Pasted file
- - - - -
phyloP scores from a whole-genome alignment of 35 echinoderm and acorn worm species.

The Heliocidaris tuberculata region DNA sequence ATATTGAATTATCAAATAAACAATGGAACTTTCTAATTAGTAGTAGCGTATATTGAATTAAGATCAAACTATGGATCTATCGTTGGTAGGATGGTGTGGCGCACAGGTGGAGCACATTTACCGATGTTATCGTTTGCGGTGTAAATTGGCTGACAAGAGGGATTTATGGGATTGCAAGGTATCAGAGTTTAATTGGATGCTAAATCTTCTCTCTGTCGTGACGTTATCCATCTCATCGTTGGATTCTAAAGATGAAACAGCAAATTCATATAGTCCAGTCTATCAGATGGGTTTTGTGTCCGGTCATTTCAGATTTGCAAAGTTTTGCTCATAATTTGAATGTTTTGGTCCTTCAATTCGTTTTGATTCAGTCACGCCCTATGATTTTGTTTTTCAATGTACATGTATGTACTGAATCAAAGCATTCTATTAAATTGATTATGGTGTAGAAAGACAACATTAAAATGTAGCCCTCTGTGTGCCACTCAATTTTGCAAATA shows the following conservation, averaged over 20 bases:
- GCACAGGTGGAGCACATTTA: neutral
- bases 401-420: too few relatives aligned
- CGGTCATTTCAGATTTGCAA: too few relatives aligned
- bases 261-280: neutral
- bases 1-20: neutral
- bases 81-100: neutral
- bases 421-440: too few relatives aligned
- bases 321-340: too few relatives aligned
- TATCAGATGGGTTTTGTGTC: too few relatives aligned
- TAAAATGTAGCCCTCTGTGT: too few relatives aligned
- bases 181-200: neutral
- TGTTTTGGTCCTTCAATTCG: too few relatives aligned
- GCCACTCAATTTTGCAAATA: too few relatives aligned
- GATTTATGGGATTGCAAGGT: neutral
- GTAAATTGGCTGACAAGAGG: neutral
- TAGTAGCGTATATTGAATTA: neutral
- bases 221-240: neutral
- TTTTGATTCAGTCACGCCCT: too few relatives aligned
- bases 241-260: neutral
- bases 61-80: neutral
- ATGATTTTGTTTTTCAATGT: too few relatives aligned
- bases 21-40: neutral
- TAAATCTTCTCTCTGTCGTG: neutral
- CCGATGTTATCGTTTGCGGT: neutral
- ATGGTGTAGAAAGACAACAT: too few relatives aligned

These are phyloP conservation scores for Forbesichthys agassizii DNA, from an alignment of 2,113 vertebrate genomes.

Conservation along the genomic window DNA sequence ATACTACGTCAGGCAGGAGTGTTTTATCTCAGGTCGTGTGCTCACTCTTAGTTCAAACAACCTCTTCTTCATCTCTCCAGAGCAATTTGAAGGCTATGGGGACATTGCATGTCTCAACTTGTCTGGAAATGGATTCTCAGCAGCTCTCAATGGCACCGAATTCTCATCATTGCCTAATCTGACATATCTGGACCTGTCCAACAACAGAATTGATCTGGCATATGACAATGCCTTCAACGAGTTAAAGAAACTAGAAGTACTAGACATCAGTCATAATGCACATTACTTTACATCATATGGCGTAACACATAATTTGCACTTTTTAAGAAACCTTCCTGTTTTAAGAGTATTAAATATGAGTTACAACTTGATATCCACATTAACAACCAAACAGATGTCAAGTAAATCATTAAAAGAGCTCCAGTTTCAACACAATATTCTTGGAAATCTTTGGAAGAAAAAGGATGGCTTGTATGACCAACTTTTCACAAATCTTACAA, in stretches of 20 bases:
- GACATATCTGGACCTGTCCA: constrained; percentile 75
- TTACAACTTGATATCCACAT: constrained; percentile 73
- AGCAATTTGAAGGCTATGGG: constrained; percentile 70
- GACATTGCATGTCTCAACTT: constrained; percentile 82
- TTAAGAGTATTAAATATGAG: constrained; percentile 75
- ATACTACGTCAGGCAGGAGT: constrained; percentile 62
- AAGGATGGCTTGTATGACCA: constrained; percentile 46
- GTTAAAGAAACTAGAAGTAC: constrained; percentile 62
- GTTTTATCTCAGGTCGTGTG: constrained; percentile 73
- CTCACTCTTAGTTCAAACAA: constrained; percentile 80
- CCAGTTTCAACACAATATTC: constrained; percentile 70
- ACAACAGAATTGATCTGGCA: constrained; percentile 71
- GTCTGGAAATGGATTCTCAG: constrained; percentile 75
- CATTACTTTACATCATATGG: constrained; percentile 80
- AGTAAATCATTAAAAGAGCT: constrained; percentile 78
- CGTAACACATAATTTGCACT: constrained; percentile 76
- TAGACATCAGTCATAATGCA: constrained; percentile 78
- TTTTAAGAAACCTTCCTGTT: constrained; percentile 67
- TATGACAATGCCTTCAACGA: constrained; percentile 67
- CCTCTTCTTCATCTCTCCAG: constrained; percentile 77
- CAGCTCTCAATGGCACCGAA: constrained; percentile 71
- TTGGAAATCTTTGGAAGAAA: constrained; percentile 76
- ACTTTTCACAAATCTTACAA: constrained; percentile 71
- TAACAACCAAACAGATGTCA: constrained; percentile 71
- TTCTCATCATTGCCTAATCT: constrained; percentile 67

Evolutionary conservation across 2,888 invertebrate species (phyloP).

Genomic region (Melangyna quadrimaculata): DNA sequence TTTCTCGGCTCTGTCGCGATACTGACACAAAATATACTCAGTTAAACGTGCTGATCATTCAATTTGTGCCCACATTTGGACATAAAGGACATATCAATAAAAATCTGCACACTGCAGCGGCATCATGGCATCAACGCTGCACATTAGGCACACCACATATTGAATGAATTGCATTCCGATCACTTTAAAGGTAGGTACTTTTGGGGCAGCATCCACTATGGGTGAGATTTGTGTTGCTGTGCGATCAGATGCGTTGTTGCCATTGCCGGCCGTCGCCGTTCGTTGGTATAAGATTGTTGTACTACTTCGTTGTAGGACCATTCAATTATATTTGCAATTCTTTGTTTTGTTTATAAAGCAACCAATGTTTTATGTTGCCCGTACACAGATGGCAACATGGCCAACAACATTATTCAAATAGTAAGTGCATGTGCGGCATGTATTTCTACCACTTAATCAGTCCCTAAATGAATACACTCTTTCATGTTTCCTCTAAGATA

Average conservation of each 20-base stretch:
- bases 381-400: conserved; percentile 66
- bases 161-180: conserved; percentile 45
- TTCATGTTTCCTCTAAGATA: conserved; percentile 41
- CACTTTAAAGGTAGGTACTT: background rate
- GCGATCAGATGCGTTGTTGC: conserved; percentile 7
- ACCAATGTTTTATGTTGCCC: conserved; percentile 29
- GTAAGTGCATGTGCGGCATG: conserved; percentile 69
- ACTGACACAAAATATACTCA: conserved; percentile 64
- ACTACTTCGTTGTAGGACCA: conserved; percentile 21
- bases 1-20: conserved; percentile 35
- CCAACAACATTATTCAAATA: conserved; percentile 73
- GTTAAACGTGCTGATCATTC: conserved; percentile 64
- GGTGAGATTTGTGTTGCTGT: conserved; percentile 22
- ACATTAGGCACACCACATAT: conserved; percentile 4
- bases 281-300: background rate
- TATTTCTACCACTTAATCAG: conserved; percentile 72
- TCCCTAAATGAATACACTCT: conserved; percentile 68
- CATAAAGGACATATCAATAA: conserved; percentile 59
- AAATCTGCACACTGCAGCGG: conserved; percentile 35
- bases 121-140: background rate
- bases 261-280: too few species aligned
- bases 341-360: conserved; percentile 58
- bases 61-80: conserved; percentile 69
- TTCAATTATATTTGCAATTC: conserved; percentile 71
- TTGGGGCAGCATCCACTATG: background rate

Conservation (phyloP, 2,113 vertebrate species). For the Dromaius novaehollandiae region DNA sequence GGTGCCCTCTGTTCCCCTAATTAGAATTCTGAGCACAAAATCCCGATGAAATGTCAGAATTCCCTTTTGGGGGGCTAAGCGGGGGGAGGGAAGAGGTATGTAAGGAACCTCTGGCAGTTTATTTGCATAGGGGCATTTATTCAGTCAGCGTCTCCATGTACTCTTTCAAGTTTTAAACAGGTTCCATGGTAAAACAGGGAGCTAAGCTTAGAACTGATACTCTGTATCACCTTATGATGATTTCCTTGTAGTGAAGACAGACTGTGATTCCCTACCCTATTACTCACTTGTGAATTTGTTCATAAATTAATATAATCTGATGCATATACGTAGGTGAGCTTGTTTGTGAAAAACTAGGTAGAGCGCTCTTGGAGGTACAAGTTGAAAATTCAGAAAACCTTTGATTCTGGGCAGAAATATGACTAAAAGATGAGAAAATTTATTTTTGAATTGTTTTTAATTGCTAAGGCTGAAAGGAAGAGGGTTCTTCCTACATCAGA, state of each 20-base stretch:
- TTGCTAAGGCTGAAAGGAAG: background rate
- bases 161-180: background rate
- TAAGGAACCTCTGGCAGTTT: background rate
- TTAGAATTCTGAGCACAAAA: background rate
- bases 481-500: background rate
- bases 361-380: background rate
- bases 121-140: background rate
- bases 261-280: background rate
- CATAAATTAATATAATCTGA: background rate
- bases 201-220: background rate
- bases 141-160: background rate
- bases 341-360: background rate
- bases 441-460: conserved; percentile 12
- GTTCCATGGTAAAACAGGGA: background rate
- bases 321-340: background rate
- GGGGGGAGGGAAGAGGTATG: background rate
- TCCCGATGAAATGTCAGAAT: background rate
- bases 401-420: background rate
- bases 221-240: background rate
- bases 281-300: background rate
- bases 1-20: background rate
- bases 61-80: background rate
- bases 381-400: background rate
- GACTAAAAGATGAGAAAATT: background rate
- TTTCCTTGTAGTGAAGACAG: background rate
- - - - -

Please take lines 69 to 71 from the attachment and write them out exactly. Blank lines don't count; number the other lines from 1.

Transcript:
- GTTAAACGTGCTGATCATTC: conserved; percentile 64
- GGTGAGATTTGTGTTGCTGT: conserved; percentile 22
- ACATTAGGCACACCACATAT: conserved; percentile 4